When I go to Italy for sourcing trips I have to really convince the owner on the other side of the table that women will appreciate and need this. You know it’s like a century old, traditional industry filled with sexism and everything. So I have to say no I don’t want water resistant options. Show me the waterproof ones. They’re more expensive. But I believe women will buy it. I had to overcome this resistance and show there was demand. I guess it didn’t exist before my brand for a reason–it took a female perspective and you have to be persistent about it. It’s so crazy.
Q: So when you said you wanted water-proof fabric, not water-resistant, you were met with resistance? Sounds like they didn’t hear you. With all that, what keeps you going?
Ludi Wang: It is a very difficult journey as a founder and a female founder and with all the labels and obstacles…but there are moments when I’m out in the rain and I think about how I used to get drenched wet. Now I don’t. And I’m wearing my coat and I’m like, “I need to be more persistent. Let me try to send that email one more time. Let me text that person one more time.” I feel like every New Yorker needs something like this.
That’s what keeps me going. Our business is almost three years old now. We used to get rejected a lot, and I’m not saying today there’s no more rejection, it’s just a different kind. Yeah. But if people ask me what keeps me going it‘s those horrible rainy days in New York.
Q: HAUS VON M sounds like the name of a persistent detective from a mystery series and this episode features six broken, lost and forgotten umbrellas. Where’d the name come from?
Ludi Wang: While I was developing the brand I went on a trip to Germany and really connected with the culture. I don’t even speak that much German, but when I interacted with the German women I realized we don’t sugarcoat a lot of things. So I wanted to incorporate German into the brand name. And then the “M” relates to the ancient and intricate Japanese art of origami, which fosters precision, concealment of its functionality. In our garments I want to hide the functionality behind a beautiful design and that’s like a hidden secret shared between the people who actually wear a piece. The whole point is I don’t want to wear a raincoat raincoat. If I go for a raincoat raincoat I wear North Face or Patagonia and it will look functional. I want a beautiful coat and where the functionality is hidden–like a secret love letter.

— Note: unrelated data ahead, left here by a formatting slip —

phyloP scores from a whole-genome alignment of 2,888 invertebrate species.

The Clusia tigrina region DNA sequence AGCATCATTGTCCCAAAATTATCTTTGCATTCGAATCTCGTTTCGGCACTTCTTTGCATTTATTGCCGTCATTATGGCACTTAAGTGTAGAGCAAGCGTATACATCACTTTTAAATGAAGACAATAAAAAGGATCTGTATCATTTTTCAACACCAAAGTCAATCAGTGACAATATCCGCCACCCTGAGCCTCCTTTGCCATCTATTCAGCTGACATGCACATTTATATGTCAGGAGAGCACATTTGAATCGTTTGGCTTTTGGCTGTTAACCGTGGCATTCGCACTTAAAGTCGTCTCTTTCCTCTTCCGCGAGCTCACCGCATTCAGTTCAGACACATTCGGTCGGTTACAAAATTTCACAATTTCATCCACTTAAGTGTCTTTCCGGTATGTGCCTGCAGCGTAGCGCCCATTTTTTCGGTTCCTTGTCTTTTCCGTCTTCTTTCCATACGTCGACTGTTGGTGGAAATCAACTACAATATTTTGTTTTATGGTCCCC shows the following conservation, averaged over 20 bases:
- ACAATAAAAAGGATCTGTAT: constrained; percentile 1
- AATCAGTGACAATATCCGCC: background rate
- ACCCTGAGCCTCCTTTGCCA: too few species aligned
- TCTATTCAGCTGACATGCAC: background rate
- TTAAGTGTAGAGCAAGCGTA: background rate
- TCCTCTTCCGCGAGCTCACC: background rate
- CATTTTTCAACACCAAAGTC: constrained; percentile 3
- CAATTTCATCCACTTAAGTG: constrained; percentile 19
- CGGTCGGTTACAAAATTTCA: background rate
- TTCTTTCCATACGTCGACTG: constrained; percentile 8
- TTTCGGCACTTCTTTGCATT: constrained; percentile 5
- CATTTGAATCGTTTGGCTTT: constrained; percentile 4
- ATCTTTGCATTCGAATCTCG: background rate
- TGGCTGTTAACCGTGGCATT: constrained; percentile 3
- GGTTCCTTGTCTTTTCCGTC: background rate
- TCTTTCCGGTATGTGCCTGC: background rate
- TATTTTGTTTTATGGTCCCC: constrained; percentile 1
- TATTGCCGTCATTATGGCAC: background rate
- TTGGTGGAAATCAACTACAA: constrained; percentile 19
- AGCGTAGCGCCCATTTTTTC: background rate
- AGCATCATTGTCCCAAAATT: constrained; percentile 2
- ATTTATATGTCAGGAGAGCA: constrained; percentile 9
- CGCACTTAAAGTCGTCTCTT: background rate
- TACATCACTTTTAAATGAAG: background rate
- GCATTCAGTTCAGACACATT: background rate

Q: I love the concept and how it relates to your experience. How have these experiences informed your perspective and the brand?
Ludi Wang: I’m like a third culture kid. I was born in Manchuria which is a snowy town in the mountains. Like covered in snow for six months kind of snow. Then my mom moved us to Akita, Japan which is another snowy small town and then I went to school in upstate New York, in another snowy mountain town.
I believe that women who grow up with harsh winters are super committed, persistent and tenacious. I mean in those conditions just to get from point A to point B is an endeavor.
And I was actually the tallest girl in my class, and I was really badly bullied because you know in a very hierarchical, traditional and paternal society my height and personality was perceived more like a threat. When I graduated from high school the boys came up to me and said, “We have discussed it and we recommend you go abroad because your future is outside of China. You will never find a Chinese husband or boyfriend that is taller than you.”
And then my mother also thought traditionally. When I was a kid I was always trying to save the princess. And she told me, “You’re not supposed to save the princess. You need to wait for someone else to save you. That’s how the fairytale goes. You don’t go and save your prince or another girl.”